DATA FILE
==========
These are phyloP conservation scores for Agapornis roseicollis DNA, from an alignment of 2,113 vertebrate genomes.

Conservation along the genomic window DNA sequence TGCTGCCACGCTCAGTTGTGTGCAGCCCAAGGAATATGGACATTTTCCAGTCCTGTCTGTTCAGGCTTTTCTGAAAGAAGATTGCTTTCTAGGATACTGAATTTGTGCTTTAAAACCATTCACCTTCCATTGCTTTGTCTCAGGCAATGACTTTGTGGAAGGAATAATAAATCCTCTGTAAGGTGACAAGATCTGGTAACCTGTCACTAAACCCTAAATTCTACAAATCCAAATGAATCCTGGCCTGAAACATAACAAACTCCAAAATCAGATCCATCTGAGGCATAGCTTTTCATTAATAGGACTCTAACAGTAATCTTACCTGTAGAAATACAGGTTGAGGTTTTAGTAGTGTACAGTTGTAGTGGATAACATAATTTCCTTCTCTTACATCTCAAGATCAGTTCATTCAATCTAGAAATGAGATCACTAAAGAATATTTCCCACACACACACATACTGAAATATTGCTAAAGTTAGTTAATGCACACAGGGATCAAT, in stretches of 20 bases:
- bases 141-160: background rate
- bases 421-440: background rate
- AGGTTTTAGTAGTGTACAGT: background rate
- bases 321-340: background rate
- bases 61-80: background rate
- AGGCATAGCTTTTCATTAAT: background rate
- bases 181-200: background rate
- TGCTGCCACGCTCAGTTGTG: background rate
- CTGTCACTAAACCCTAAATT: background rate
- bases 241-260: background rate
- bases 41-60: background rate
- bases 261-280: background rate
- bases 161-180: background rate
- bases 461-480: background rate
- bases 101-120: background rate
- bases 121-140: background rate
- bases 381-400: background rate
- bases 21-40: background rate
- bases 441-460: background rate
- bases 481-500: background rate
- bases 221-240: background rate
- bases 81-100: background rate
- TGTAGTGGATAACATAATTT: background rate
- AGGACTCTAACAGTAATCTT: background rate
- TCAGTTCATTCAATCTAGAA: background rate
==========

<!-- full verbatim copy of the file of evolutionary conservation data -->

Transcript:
These are phyloP conservation scores for Agapornis roseicollis DNA, from an alignment of 2,113 vertebrate genomes.

Conservation along the genomic window DNA sequence TGCTGCCACGCTCAGTTGTGTGCAGCCCAAGGAATATGGACATTTTCCAGTCCTGTCTGTTCAGGCTTTTCTGAAAGAAGATTGCTTTCTAGGATACTGAATTTGTGCTTTAAAACCATTCACCTTCCATTGCTTTGTCTCAGGCAATGACTTTGTGGAAGGAATAATAAATCCTCTGTAAGGTGACAAGATCTGGTAACCTGTCACTAAACCCTAAATTCTACAAATCCAAATGAATCCTGGCCTGAAACATAACAAACTCCAAAATCAGATCCATCTGAGGCATAGCTTTTCATTAATAGGACTCTAACAGTAATCTTACCTGTAGAAATACAGGTTGAGGTTTTAGTAGTGTACAGTTGTAGTGGATAACATAATTTCCTTCTCTTACATCTCAAGATCAGTTCATTCAATCTAGAAATGAGATCACTAAAGAATATTTCCCACACACACACATACTGAAATATTGCTAAAGTTAGTTAATGCACACAGGGATCAAT, in stretches of 20 bases:
- bases 141-160: background rate
- bases 421-440: background rate
- AGGTTTTAGTAGTGTACAGT: background rate
- bases 321-340: background rate
- bases 61-80: background rate
- AGGCATAGCTTTTCATTAAT: background rate
- bases 181-200: background rate
- TGCTGCCACGCTCAGTTGTG: background rate
- CTGTCACTAAACCCTAAATT: background rate
- bases 241-260: background rate
- bases 41-60: background rate
- bases 261-280: background rate
- bases 161-180: background rate
- bases 461-480: background rate
- bases 101-120: background rate
- bases 121-140: background rate
- bases 381-400: background rate
- bases 21-40: background rate
- bases 441-460: background rate
- bases 481-500: background rate
- bases 221-240: background rate
- bases 81-100: background rate
- TGTAGTGGATAACATAATTT: background rate
- AGGACTCTAACAGTAATCTT: background rate
- TCAGTTCATTCAATCTAGAA: background rate